Five cases of measles does not an “epidemic” make, said Professor Itamar Grotto, a top official in the Health Ministry. The fact that five Yerushalayim women between the ages of 20 and 40 were diagnosed with measles in recent days does not mean that there was a major outbreak of the disease here. “There has been an increase in measles cases in many places, and the rate of infection in Israel is different than in Europe,” where there have been several outbreaks of the disease. “There is no need to panic.”
Panicking, apparently, is what many Israeli women have been doing in recent days, as HMO (kupot cholim) offices reported that they have been inundated with requests for measles inoculations. While measles are generally contagious, the context of the contagion had to be taken into perspective, Grotto told Channel Two Monday. “There have been five reported cases so far, all in Yerushalayim. Two women contracted measles and went to a hospital for treatment, and at least one of the cases involved a woman in the hospital who was infected by them.” The number and extent of the infections in no way justified panic, he added.
According to the Health Ministry, any Israeli born or who immigrated to the country before 1957 could consider him or herself immune to measles, as they had likely either contracted the disease or built up a resistance to it, since measles were very common in Israel during the early and mid-1950s. Children born in Israel between 1957 and 1978 received at least one inoculation at school, and while children are usually given booster shots later on, even the one shot was probably sufficient to keep measles away during adulthood, Grotto said.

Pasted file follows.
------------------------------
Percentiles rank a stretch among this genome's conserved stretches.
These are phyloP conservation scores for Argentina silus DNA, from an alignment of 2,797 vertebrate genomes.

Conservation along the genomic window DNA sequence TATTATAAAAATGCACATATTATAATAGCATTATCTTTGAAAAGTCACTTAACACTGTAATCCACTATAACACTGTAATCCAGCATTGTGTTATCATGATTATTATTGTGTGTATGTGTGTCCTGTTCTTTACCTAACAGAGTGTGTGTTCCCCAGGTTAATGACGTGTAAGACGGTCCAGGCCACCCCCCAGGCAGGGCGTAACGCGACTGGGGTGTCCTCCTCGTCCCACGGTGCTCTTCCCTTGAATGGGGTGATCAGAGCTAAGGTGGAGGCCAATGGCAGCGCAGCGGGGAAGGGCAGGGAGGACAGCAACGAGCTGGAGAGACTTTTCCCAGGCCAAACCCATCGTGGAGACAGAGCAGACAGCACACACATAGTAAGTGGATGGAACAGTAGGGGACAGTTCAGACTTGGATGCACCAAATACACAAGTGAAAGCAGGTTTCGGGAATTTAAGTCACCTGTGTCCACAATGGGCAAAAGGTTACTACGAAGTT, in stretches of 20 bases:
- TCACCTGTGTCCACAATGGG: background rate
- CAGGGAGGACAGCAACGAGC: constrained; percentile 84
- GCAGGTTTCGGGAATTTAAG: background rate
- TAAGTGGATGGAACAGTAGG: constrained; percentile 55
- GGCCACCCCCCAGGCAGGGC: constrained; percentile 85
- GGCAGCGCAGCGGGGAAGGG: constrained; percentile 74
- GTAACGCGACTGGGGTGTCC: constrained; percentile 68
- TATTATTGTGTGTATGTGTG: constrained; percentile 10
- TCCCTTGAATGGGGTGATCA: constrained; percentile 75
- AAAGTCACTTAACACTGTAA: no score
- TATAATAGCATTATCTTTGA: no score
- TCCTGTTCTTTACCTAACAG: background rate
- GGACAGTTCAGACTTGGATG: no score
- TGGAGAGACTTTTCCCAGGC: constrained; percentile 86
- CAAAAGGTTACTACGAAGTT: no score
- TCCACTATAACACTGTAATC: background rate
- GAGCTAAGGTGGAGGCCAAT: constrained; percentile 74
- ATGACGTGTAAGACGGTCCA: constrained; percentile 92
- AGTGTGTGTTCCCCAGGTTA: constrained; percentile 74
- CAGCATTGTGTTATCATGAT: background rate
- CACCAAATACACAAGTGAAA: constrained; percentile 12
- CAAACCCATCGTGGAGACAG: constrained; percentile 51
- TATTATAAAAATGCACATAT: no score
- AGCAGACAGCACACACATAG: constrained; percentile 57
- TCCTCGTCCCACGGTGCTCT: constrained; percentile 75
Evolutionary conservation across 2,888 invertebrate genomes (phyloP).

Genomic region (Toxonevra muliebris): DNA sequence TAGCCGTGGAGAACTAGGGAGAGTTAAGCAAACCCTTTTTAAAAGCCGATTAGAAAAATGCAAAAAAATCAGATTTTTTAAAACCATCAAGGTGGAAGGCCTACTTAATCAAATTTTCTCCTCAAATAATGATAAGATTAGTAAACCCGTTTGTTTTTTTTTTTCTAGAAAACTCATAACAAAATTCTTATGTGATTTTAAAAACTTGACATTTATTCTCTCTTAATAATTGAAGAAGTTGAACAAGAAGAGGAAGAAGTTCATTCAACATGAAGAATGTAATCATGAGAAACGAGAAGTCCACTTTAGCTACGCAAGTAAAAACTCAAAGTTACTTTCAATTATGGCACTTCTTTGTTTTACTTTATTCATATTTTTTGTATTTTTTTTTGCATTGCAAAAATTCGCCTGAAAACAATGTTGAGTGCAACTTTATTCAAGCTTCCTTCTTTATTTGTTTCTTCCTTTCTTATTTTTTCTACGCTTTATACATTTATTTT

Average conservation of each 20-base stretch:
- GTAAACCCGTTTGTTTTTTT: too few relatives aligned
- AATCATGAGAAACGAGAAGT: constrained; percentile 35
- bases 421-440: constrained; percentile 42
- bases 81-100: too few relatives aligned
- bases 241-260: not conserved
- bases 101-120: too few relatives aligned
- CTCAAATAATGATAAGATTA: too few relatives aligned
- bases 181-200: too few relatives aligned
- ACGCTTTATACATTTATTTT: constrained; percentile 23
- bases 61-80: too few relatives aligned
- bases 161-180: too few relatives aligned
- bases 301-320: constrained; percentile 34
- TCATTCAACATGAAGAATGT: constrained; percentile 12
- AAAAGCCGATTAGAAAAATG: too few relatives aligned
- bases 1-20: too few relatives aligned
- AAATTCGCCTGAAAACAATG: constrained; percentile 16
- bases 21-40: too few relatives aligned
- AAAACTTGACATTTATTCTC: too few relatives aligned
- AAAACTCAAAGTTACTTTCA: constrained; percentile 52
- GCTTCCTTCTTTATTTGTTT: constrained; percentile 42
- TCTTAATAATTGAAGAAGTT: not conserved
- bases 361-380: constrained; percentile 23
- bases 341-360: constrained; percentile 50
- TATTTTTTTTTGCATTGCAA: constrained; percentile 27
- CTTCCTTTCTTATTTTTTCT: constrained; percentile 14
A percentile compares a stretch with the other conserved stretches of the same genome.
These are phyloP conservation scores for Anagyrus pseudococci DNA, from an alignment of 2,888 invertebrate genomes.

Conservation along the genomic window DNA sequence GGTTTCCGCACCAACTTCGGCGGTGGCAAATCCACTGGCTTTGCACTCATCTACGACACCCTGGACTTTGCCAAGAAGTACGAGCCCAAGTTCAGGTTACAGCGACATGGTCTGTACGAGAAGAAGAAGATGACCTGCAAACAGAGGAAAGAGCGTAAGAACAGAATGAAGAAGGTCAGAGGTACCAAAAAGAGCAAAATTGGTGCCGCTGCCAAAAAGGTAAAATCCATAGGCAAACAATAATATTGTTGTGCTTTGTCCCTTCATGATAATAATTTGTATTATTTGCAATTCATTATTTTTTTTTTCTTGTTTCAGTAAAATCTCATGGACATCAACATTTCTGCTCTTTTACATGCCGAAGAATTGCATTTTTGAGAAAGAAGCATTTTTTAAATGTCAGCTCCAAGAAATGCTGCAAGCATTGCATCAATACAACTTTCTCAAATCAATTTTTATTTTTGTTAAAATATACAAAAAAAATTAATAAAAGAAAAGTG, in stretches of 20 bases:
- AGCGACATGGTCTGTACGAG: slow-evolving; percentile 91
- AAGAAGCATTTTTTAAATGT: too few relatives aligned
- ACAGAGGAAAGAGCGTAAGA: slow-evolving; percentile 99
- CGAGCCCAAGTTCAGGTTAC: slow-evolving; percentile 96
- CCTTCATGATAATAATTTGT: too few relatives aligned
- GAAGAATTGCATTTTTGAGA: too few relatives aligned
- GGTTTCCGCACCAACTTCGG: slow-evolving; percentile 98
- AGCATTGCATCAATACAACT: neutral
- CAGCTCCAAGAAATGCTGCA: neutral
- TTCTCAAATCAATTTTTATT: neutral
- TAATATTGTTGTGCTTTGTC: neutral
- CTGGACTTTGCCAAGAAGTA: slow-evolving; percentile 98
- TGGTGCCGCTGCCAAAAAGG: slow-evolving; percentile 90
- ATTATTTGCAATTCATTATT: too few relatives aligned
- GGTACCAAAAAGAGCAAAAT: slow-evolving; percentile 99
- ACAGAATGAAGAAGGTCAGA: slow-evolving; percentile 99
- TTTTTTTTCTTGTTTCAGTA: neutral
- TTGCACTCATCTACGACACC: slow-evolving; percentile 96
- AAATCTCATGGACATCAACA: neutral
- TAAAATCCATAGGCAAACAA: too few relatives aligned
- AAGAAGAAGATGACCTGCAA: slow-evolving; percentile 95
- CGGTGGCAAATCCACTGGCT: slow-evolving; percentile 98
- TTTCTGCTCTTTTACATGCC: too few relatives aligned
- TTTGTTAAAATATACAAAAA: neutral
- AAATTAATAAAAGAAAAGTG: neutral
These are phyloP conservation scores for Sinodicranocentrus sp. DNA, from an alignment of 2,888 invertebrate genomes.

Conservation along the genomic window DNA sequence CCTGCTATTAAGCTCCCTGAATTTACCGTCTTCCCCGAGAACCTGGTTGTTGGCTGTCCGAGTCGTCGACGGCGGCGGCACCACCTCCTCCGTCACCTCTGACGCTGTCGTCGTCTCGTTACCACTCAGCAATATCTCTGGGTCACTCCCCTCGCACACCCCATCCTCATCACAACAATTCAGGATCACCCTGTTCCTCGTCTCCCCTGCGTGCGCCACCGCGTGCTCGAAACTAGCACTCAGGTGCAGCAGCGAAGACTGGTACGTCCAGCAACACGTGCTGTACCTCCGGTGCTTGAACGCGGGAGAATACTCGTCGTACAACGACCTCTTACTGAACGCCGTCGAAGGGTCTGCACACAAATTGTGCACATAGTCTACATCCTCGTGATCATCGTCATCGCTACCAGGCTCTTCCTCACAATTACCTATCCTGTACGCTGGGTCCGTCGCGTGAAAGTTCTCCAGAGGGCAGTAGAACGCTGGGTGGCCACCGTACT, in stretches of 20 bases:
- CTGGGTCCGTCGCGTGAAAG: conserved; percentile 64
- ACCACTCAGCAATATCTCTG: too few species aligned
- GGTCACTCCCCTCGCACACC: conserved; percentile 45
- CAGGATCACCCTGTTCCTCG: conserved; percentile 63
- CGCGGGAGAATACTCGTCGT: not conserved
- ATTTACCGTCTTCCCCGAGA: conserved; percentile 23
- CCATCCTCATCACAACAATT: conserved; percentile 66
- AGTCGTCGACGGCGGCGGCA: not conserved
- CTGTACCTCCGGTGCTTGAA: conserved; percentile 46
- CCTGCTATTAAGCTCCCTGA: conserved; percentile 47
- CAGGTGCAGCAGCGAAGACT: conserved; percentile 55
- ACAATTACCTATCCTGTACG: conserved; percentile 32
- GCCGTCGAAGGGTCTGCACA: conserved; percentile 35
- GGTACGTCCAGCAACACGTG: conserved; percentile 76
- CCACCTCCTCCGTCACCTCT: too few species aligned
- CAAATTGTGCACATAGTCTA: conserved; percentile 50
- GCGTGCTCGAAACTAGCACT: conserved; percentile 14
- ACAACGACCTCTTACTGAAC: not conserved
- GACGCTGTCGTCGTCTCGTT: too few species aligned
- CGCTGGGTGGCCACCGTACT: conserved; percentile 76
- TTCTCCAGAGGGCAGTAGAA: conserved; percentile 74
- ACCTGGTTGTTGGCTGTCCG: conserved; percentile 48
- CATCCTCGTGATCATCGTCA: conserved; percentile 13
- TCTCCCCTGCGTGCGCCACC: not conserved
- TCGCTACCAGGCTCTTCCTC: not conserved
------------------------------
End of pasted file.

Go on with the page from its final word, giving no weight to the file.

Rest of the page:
Today inoculations are generally given by family doctors, and most children in Israel receive measles shots, said Grotto. Those who have yet to inoculate themselves or their children have nothing to worry about, either; the Health Ministry currently has tens of thousands of units for inoculations. “Part of the panic was apparently a rumor that we were running out of the vaccine, but there is plenty to go around,” he added.